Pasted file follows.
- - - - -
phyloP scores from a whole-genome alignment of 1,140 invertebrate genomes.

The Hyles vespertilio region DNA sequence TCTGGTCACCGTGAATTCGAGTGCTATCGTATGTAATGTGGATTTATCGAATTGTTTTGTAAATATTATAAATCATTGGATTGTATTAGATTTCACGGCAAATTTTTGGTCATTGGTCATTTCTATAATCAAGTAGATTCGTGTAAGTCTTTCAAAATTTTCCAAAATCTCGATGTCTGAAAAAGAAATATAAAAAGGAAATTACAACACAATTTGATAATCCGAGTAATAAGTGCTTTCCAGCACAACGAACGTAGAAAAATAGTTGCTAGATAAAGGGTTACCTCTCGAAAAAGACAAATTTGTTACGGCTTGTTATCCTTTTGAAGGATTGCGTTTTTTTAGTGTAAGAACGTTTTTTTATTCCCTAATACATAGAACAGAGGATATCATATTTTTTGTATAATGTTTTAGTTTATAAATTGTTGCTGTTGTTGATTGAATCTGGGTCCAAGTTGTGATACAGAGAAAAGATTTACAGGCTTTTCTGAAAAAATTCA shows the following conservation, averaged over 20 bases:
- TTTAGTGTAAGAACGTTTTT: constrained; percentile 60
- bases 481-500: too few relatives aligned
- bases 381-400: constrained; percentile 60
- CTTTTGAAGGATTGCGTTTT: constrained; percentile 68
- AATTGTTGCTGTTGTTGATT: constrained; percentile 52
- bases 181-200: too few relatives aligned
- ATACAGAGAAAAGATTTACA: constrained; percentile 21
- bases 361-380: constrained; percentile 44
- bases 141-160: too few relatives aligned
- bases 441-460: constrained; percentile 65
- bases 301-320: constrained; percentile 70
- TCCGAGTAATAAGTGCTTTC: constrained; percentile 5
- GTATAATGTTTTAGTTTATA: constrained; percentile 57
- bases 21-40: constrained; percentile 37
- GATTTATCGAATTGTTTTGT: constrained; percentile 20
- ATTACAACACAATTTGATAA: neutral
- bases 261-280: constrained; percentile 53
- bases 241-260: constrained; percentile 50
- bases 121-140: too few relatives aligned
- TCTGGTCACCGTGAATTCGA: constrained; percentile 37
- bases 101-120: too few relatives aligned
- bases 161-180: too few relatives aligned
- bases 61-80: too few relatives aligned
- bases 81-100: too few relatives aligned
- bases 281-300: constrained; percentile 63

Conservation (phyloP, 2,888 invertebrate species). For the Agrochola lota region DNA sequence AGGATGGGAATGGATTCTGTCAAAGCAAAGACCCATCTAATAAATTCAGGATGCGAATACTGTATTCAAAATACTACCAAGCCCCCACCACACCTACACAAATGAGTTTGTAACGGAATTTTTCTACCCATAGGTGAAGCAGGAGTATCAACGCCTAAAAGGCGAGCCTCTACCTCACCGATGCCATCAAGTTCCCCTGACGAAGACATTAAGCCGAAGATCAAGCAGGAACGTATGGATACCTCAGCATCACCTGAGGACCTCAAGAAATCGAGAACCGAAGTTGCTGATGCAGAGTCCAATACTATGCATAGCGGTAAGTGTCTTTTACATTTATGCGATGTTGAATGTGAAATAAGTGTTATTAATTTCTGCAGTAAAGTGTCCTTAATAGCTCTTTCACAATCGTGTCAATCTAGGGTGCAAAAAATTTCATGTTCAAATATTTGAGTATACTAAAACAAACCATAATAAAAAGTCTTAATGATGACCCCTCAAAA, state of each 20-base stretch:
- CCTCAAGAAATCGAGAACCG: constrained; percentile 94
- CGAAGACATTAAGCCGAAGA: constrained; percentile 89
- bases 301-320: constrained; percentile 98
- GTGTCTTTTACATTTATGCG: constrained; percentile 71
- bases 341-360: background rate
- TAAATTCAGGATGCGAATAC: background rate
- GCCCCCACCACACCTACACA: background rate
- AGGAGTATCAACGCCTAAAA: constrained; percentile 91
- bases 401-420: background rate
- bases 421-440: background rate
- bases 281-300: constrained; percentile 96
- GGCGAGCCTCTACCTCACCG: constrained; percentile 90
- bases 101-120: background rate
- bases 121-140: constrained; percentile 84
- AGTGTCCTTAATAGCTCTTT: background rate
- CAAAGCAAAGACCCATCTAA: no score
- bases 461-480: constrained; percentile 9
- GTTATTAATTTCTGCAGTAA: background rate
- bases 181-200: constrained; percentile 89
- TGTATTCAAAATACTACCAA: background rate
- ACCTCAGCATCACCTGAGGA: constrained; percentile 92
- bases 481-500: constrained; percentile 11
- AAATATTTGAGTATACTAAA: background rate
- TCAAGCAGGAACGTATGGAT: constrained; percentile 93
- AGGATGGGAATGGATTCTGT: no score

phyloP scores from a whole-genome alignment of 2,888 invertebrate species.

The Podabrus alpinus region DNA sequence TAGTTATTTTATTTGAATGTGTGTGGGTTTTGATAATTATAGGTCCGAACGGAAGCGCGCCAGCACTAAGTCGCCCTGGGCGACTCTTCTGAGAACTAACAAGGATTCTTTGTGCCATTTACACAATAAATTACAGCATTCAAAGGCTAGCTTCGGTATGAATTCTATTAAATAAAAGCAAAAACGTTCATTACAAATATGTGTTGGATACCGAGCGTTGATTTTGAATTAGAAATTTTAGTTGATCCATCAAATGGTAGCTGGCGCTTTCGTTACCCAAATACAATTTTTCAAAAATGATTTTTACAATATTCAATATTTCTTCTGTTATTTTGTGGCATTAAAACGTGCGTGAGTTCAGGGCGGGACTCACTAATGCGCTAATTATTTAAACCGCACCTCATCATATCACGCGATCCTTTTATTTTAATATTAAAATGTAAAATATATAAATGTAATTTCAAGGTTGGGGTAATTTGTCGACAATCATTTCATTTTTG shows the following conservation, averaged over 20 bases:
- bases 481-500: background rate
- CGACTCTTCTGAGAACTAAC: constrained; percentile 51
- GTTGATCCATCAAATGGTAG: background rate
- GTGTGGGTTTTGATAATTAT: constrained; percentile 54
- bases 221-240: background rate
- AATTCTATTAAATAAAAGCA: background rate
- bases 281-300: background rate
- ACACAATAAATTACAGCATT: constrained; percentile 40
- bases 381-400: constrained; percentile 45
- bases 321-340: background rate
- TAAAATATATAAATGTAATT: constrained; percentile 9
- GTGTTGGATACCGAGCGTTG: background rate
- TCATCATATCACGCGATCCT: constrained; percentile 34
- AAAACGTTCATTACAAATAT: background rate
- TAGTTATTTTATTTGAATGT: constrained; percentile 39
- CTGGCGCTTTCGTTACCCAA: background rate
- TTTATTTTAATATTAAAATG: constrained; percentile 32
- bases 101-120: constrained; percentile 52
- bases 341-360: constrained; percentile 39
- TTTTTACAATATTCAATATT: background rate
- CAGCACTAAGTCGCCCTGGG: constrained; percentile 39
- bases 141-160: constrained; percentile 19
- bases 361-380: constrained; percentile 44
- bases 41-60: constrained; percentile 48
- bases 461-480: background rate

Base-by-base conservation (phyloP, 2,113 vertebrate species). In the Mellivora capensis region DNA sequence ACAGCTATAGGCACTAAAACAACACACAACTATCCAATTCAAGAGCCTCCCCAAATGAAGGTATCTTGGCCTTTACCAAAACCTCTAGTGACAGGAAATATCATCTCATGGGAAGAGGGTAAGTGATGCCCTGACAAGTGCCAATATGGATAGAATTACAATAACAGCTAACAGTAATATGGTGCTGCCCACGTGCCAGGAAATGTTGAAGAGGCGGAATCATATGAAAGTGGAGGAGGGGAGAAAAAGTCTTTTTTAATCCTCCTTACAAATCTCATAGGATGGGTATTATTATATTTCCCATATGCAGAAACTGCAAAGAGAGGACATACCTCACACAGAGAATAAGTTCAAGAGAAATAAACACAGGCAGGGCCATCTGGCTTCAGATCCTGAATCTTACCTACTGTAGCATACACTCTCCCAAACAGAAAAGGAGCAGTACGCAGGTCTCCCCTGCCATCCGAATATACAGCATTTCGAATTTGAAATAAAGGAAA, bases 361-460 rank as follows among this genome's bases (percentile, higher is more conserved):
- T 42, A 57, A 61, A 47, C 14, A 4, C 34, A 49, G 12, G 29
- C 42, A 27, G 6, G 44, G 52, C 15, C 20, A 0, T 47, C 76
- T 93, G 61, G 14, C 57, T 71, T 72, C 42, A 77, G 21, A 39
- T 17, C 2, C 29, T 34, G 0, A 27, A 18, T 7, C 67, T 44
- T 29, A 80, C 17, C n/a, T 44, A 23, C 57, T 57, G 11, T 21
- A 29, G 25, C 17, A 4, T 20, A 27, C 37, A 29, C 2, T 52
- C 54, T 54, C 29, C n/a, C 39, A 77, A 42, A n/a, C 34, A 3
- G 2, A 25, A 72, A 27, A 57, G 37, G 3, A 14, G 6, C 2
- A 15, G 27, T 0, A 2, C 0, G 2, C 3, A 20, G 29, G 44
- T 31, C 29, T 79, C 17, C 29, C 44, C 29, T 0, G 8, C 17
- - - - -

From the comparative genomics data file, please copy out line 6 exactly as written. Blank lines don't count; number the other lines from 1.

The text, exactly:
- CTTTTGAAGGATTGCGTTTT: constrained; percentile 68